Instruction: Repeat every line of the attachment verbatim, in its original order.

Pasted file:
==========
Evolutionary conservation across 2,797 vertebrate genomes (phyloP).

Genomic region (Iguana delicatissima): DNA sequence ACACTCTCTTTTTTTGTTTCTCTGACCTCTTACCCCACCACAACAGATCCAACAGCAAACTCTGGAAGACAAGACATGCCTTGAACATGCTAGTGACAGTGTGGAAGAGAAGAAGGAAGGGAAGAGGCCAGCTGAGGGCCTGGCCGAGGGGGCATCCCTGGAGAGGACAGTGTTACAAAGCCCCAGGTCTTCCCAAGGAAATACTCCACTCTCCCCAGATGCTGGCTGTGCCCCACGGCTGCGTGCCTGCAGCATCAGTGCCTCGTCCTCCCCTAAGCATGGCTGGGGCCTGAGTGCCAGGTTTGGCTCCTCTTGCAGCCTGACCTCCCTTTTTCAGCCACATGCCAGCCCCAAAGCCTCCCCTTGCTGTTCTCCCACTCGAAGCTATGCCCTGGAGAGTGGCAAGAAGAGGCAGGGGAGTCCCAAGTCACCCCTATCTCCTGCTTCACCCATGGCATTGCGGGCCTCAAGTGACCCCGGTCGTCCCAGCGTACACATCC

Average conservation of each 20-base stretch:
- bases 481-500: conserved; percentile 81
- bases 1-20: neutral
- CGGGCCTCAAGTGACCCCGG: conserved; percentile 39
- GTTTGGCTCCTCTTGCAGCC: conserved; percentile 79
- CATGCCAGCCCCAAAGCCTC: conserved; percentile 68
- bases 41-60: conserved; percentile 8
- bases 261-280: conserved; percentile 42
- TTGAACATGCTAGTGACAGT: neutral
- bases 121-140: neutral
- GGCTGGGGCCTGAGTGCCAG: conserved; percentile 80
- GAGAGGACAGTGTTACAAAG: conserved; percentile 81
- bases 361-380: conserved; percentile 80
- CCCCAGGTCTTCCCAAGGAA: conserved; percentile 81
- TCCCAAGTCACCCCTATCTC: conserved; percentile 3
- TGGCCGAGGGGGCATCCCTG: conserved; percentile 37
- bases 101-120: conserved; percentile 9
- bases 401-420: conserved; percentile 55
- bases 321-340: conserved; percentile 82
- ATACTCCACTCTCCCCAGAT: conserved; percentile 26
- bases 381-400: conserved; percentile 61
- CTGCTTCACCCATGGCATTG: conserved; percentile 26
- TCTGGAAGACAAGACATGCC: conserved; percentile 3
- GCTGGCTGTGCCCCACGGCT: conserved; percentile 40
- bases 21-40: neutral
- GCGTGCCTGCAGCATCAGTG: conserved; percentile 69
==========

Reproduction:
Evolutionary conservation across 2,797 vertebrate genomes (phyloP).

Genomic region (Iguana delicatissima): DNA sequence ACACTCTCTTTTTTTGTTTCTCTGACCTCTTACCCCACCACAACAGATCCAACAGCAAACTCTGGAAGACAAGACATGCCTTGAACATGCTAGTGACAGTGTGGAAGAGAAGAAGGAAGGGAAGAGGCCAGCTGAGGGCCTGGCCGAGGGGGCATCCCTGGAGAGGACAGTGTTACAAAGCCCCAGGTCTTCCCAAGGAAATACTCCACTCTCCCCAGATGCTGGCTGTGCCCCACGGCTGCGTGCCTGCAGCATCAGTGCCTCGTCCTCCCCTAAGCATGGCTGGGGCCTGAGTGCCAGGTTTGGCTCCTCTTGCAGCCTGACCTCCCTTTTTCAGCCACATGCCAGCCCCAAAGCCTCCCCTTGCTGTTCTCCCACTCGAAGCTATGCCCTGGAGAGTGGCAAGAAGAGGCAGGGGAGTCCCAAGTCACCCCTATCTCCTGCTTCACCCATGGCATTGCGGGCCTCAAGTGACCCCGGTCGTCCCAGCGTACACATCC

Average conservation of each 20-base stretch:
- bases 481-500: conserved; percentile 81
- bases 1-20: neutral
- CGGGCCTCAAGTGACCCCGG: conserved; percentile 39
- GTTTGGCTCCTCTTGCAGCC: conserved; percentile 79
- CATGCCAGCCCCAAAGCCTC: conserved; percentile 68
- bases 41-60: conserved; percentile 8
- bases 261-280: conserved; percentile 42
- TTGAACATGCTAGTGACAGT: neutral
- bases 121-140: neutral
- GGCTGGGGCCTGAGTGCCAG: conserved; percentile 80
- GAGAGGACAGTGTTACAAAG: conserved; percentile 81
- bases 361-380: conserved; percentile 80
- CCCCAGGTCTTCCCAAGGAA: conserved; percentile 81
- TCCCAAGTCACCCCTATCTC: conserved; percentile 3
- TGGCCGAGGGGGCATCCCTG: conserved; percentile 37
- bases 101-120: conserved; percentile 9
- bases 401-420: conserved; percentile 55
- bases 321-340: conserved; percentile 82
- ATACTCCACTCTCCCCAGAT: conserved; percentile 26
- bases 381-400: conserved; percentile 61
- CTGCTTCACCCATGGCATTG: conserved; percentile 26
- TCTGGAAGACAAGACATGCC: conserved; percentile 3
- GCTGGCTGTGCCCCACGGCT: conserved; percentile 40
- bases 21-40: neutral
- GCGTGCCTGCAGCATCAGTG: conserved; percentile 69